Community, Diversity, Sustainability and other Overused Words

Santa Monica's Disastrous "Housing and Schools" Transfer Tax Proposal

If you buy and sell a house for the same price on the same day, you will owe $500,000

This is not a 'wealth tax' as the signature gatherers proclaim - it is a real estate transfer tax. They are completely different things.

With this new transfer tax, if you buy and sell a house for even the same price, you will owe $500,000. And as the threshold is not inflation adjusted, in a very few years it won't be just the wealthy paying this, it will be everyone - even for modest homes.

And then the house-flipping industry will stop... This will have a crushing effect on realtors, remodeling, construction and related industries, and of course on Santa Monica's business taxes, real-estate taxes and sales taxes.

This transfer tax (by far the highest in the state at this threshold level) will freeze Santa Monica's real-estate in place, stopping aspiring home-owners from buying a place of their own.

If a home sale is delayed, it prevents updating the property tax basis, keeping the old, lower property tax in place. Just a few delayed sales will completely counteract the tax generated by this ballot measure. The transfer tax happens occasionally... property taxes are paid every year.

Existing property taxes fund a raft of things beyond schools... police, fire, roads, libraries, parks etc etc. Whereas the new transfer tax is almost entirely for housing non-residents (and just a small slice for schools).

Thus we will reduce the funding for a wide array of city needs and replace it with the transfer tax which almost entirely targets a single issue - to the detriment of everyone in the city, apart from those moving into our city to occupy the affordable housing.

(SM rent control tenants are not eligible to occupy these affordable apartments - they will be almost exclusively for non-residents.)

The sponsors say in their handouts that this measure is intended to help pay for the unfunded state mandate to build 6000+ affordable homes (cost $4Billion+).

No other cities in the state are proposing a tax like this - they realize it's self-defeating madness.

The state won't take over planning control for any cities who don't have 5% transfer taxes - and to claim so is utter nonsense.

Right now, there is no money to pay for the state mandated 6000 affordable apartments, and they may not happen as a result - avoiding a whole bunch of parking hell, school funding shortfalls, jammed schools, endless construction of huge buildings with no parking right next door to you, etc etc. But this ballot measure will help enable this.

Those 6000 apartments will bring in perhaps 1000, or even 2000 students, requiring an extra $20 Million to $40 Million. Which is a $10Million to $30Million shortfall for schools, meaning less per-child funding in our schools, rather than more.

As buildings convert from market rate residential and commercial/industrial to (non-property tax paying) affordable housing, the tax base of the city will shrink. The (fewer and fewer) property tax paying residents will not only be paying for the current students, but will now be taxed to pay for a whole load more students who won't be paying property taxes towards the schools.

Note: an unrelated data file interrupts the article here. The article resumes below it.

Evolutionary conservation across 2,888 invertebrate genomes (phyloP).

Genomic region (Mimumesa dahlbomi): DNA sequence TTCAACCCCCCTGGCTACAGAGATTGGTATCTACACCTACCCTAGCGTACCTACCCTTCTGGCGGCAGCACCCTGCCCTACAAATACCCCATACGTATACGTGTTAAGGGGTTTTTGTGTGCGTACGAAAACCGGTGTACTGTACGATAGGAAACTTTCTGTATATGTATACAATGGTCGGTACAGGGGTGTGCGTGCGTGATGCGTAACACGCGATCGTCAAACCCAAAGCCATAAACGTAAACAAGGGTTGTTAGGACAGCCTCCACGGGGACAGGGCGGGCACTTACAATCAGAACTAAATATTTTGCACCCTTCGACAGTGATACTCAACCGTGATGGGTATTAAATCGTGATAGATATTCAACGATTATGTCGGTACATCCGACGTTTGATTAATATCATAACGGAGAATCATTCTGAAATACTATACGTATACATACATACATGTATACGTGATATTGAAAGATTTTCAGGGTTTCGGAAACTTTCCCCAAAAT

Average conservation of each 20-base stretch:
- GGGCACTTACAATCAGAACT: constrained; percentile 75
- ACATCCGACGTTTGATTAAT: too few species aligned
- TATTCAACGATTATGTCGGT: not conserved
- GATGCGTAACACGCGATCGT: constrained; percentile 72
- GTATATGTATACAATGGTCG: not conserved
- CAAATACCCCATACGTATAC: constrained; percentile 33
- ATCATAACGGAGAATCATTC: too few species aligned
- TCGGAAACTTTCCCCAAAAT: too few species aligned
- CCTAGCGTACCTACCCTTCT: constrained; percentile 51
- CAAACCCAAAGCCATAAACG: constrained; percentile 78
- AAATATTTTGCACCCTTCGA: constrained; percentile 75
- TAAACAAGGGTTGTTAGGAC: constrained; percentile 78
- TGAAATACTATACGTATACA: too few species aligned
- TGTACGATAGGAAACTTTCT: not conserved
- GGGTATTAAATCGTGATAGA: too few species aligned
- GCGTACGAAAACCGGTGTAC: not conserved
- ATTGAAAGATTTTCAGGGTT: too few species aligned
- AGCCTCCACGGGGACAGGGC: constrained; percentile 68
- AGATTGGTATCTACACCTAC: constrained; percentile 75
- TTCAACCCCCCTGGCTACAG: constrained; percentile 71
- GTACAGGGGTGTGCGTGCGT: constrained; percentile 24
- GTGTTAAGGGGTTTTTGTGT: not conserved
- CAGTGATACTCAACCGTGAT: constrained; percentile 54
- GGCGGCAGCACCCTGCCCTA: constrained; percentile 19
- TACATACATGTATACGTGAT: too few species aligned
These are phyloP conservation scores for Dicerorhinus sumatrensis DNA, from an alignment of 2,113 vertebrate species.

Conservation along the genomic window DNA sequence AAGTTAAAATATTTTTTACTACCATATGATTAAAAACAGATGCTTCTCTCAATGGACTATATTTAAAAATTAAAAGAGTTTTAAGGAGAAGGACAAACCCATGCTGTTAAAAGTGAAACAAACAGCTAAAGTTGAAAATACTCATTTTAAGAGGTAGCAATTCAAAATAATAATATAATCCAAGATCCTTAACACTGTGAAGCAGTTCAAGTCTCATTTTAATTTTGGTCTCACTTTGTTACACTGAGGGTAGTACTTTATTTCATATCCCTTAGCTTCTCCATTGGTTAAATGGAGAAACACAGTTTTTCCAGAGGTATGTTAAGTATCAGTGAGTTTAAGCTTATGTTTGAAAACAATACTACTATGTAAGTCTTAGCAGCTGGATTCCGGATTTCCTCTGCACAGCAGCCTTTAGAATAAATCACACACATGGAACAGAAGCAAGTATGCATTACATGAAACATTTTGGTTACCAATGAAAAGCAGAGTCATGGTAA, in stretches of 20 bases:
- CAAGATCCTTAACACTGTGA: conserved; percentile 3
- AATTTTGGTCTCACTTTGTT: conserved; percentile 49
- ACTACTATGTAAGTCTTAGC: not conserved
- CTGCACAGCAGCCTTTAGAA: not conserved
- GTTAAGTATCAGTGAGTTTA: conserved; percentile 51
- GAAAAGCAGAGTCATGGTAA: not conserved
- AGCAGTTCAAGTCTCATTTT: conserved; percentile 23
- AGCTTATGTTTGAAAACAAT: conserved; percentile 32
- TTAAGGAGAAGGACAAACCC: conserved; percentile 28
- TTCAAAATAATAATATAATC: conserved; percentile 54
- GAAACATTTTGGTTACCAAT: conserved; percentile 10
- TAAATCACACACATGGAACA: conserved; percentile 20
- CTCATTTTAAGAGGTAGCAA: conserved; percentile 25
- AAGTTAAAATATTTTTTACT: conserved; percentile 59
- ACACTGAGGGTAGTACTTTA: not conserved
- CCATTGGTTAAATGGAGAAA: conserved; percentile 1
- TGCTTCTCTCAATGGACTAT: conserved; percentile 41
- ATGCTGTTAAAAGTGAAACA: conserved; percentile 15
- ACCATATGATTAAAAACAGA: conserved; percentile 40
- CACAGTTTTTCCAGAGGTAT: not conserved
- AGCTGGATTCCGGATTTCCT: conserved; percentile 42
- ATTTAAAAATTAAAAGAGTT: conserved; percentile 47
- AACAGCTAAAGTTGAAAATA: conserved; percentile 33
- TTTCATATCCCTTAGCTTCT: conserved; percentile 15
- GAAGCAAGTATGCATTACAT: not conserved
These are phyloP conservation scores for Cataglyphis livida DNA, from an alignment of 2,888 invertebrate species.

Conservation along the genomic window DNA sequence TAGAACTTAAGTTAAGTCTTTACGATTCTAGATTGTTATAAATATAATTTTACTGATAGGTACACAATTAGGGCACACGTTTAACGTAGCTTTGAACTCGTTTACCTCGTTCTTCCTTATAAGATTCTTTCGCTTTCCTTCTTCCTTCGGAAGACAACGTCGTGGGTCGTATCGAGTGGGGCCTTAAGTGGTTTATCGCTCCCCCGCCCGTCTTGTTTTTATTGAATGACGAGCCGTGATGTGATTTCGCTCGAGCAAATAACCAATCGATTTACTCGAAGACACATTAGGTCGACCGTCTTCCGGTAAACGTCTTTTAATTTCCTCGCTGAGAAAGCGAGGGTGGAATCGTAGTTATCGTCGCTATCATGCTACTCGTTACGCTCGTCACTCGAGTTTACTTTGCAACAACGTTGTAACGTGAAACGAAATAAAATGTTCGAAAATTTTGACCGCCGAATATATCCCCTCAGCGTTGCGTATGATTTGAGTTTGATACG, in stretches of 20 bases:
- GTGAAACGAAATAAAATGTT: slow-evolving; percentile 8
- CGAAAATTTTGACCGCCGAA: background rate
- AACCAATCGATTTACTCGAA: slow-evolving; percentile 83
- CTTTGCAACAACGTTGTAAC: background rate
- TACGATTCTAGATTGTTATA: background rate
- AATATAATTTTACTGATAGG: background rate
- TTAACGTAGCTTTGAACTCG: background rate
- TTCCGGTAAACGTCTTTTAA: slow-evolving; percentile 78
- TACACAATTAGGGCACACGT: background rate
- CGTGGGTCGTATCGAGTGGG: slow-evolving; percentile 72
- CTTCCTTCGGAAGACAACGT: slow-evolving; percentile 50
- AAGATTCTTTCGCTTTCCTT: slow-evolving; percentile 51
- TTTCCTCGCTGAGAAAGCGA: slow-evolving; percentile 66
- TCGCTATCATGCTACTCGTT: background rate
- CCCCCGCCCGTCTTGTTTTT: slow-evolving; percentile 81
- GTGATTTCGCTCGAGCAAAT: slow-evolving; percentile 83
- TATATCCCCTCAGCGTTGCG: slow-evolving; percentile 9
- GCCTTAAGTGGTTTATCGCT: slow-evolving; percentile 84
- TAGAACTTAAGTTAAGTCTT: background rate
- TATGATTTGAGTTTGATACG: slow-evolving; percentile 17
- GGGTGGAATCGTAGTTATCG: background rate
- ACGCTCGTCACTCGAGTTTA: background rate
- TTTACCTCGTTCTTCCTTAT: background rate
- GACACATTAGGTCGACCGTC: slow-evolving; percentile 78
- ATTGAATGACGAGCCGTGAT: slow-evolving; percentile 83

Very soon the school system really will become underfunded, and the quality of schooling really will collapse.

The sponsors say this tax will help the rent burdened... but this new tax will weaken the traditional tax base of the city and reduce the city's ability to help. They say that the new tax will be for a variety of housing purposes. But those appointed to the commission to control the new tax revenue will be under pressure (both from the state and from local politicians and their developer friends) to use the revenue solely for new buildings. And we will still depend on the existing, ever shrinking, traditional property taxes to help existing rent burdened tenants.

If this tax passes, then general purpose property taxes are going to shrink rapidly... because of delayed property sales impacting tax valuations, and from replacing tax-paying buildings with affordable buildings. Traditional, general purpose property taxes will effectively be replaced with this single-issue tax - and everyone in the city will suffer from underfunded police, fire, roads, parks, libraries etc, etc. We will suffer from jammed underfunded schools. And we will suffer from giant buildings with no parking and New York level parking Hell.

And rent control tenants can't even move into the new buildings, but must just watch in horror as they sprout next-door.


Reader Comments(2)

SuperB writes:

It should be obvious to everyone by now that the people pushing this want to destroy Santa Monica. They WANT to turn it into the slum by the sea in LA County. That's not an unintended consequence of so-called good intentions; it's their GOAL. Putting in the crime train created easy access for LA inner-city criminals to get to the beach. The new construction of thousands of low-income units will draw similar people to Santa Monica to live. Using covid as an excuse to allow renters to stop paying rent for nearly two years killed the passive income for middle class owners of rental homes and duplexes who were forced to sell. Now, they're working on killing the house-flipping business for middle class people, along with destroying the schools and other public services in one fell swoop, all under the guise of so-called equity. What it really is, is an enormous wealth transfer with the simultaneous destruction of your current quality of life. They call it equity; I call it communism.

PeterD writes:

Excellent points. This tax proposal seems like a shady deal from shady political interests.